Columbia VA town hall meeting turns into claims gripe session
The director of the Columbia Regional VA Office, standing in front of a packed room full of disgruntled veterans Thursday night, said her office has improved the processing of disability compensation claims but still needs to get better.
Then veteran after veteran took to the microphone to back up the second part of Leanne Weldin’s contention. They weren’t so sure about the “improved” assessment.
“A lot of veterans are saying the VA is just waiting for us to die or to quit trying” to get claims, said Bruce Wright of Swansea. He complained that national Veterans Affairs claims staffers told him his appeal was in the computer system, but local staffers insist the information isn’t in the system.
Wright’s complaints were typical of the few people given a chance to speak at what was one of the first of dozens of meetings new VA Secretary Robert A. McDonald pledged to stage nationwide at each VA medical center and regional office. Not knowing what kind of a turnout to expect for the scheduled two-hour session, the meeting was planned in a room that held 80 seats. When enough people showed up to fill it twice, the organizers decided to break it into two one-hour meetings.
That meant two rounds of introductions and less time for veterans to speak, but the gist of the complaints was clear. Speakers said claims staffers lied to them, deceived them and didn’t show any compassion for veterans who suffer from conditions related to their service.
Weldin tried to calm the anger and aim the talk to generalities that might help others in the room. When veterans brought up specific claims problems that seemed solvable, Weldin directed them to one of the handful of high level claims workers there to help them.
Here’s a hint to those who go to the other town hall meetings around the country: Arrive early, get to the microphone and you might get attention from people who can cut through the benefits red tape.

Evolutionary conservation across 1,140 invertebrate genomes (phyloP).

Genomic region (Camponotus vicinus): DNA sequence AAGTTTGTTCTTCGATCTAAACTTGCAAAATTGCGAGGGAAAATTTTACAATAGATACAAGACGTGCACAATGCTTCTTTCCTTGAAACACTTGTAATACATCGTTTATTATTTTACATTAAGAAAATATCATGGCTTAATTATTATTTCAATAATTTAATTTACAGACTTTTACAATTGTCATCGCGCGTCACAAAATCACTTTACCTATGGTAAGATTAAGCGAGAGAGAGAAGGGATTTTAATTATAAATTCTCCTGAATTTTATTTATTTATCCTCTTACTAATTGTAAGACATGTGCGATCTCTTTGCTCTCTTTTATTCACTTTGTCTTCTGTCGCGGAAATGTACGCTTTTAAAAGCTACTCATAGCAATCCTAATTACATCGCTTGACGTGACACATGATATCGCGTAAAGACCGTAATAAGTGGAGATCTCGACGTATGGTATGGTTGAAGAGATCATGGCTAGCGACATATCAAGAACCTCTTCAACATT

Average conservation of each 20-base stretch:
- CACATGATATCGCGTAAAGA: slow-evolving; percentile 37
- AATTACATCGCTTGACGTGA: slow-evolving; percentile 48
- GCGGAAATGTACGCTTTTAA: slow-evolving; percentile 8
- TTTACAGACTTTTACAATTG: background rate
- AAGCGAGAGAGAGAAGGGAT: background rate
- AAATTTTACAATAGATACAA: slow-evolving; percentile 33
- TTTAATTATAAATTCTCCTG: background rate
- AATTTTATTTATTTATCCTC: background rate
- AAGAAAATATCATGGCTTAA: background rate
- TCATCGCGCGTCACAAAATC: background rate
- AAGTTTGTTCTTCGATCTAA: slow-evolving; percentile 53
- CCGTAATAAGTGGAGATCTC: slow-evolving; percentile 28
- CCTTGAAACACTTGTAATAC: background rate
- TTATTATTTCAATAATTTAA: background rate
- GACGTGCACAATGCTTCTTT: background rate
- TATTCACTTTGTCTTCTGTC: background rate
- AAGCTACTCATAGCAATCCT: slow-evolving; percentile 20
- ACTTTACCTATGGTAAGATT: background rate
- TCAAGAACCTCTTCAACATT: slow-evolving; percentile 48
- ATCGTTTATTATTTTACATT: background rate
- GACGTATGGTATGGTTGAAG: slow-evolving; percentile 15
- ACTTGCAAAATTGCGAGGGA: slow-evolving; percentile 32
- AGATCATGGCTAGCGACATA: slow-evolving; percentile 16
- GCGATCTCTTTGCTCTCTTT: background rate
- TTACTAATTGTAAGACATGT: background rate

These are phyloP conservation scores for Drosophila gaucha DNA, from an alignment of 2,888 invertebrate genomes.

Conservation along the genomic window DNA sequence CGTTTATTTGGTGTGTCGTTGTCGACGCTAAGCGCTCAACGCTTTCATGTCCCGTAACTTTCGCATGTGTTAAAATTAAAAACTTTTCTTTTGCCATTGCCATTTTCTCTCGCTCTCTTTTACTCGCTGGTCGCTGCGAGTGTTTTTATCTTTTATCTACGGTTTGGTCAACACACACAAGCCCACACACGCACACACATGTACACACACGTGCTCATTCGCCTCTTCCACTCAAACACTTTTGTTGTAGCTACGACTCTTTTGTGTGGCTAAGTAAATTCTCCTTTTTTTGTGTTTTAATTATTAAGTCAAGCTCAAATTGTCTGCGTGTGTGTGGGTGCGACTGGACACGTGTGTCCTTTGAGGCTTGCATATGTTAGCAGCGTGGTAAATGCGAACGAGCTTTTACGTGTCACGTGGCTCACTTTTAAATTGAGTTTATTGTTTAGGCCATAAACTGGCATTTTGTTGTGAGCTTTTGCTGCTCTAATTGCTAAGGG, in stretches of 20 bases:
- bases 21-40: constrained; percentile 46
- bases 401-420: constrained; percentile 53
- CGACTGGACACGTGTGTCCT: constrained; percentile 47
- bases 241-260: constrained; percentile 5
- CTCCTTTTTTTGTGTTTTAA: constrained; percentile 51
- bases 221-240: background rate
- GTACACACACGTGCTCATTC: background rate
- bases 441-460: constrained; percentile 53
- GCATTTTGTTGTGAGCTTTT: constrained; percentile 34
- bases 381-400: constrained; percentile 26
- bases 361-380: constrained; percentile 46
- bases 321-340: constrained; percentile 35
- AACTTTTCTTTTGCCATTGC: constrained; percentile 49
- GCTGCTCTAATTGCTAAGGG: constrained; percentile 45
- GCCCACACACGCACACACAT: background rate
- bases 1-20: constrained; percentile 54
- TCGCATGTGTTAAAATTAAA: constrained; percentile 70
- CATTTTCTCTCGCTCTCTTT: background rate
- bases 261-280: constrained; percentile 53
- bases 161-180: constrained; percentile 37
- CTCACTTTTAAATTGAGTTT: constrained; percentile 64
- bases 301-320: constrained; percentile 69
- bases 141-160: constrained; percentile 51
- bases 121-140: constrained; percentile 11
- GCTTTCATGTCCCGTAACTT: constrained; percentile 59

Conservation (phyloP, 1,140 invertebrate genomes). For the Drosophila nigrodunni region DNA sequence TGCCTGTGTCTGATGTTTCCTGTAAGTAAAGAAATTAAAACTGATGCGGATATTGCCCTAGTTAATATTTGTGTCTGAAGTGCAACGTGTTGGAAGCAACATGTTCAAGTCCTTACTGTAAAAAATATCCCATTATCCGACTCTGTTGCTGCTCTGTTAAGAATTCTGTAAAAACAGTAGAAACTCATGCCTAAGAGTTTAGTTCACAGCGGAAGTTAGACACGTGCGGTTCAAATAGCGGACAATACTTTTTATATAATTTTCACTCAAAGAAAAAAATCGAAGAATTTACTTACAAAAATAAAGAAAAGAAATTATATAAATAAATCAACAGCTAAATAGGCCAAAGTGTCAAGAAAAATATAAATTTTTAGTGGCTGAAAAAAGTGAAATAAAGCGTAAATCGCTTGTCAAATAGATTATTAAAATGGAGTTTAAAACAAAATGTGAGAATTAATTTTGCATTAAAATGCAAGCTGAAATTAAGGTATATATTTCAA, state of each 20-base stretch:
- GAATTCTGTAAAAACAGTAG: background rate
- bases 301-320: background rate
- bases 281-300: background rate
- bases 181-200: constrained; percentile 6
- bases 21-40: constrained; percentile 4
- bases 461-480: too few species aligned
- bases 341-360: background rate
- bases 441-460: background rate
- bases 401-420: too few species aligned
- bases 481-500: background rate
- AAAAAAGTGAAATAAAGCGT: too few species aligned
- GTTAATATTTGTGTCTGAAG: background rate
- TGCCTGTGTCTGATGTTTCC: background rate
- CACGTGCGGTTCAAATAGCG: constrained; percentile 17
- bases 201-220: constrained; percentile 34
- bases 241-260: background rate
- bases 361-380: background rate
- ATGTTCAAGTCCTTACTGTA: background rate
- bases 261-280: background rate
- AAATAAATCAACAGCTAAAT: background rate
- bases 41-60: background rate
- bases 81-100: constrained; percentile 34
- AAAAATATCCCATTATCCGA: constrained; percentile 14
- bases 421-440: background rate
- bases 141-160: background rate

Disability and pension claims were the focus of Thursday’s meeting. Weldin said she has no supervision over medical care at the neighboring Dorn VA Medical Center, though some Dorn staff members were on hand to talk with veterans with medical care concerns.
Weldin said a few years ago, there were more than 24,000 pending claims at the Columbia regional office, but now there are only 14,000. Not long ago, there were 7,000 claims that had been pending for more than 125 days, and that had been reduced to 1,100. “And that’s still too many,” she said.
More recently, the VA inspector general found 36 of 89 claims requests it examined at the regional VA office in Columbia in March had processing errors. In most cases, the problems related to not following up quickly when claims payments should have been changed, often resulting in overpayment to veterans but sometimes in underpayments.
Weldin said the inspector general’s staff picked claims categories that historically have the most errors. The overall error rate in the Columbia office is less than 10 percent, she said.
“In the cases that the IG looked at, we need to do better, and we will to better,” Weldin said.
Maurice W. Scott of Columbia scoffed at Weldin’s statement. “I believe you are sincere,” Scott said, “but most of what you’re saying is political rhetoric.”
James Joyner of Gadsden said he has records showing he was in the hospital during active duty with injuries, but every time he files disability claims for the back problems that force him to use a wheelchair they get endlessly appealed.
Joyner was one of the few people who left the meeting with a smile on his face. Weldin put him in touch with a claims expert immediately. After about 20 minutes on the VA computer system, Joyner had a new claim filed and was told it was likely to be approved. He was told he might even be approved for a housing claim.
“It’s been 40 years,” Joyner said of his claims fight. “It’s the people. They’ve been lying so long.”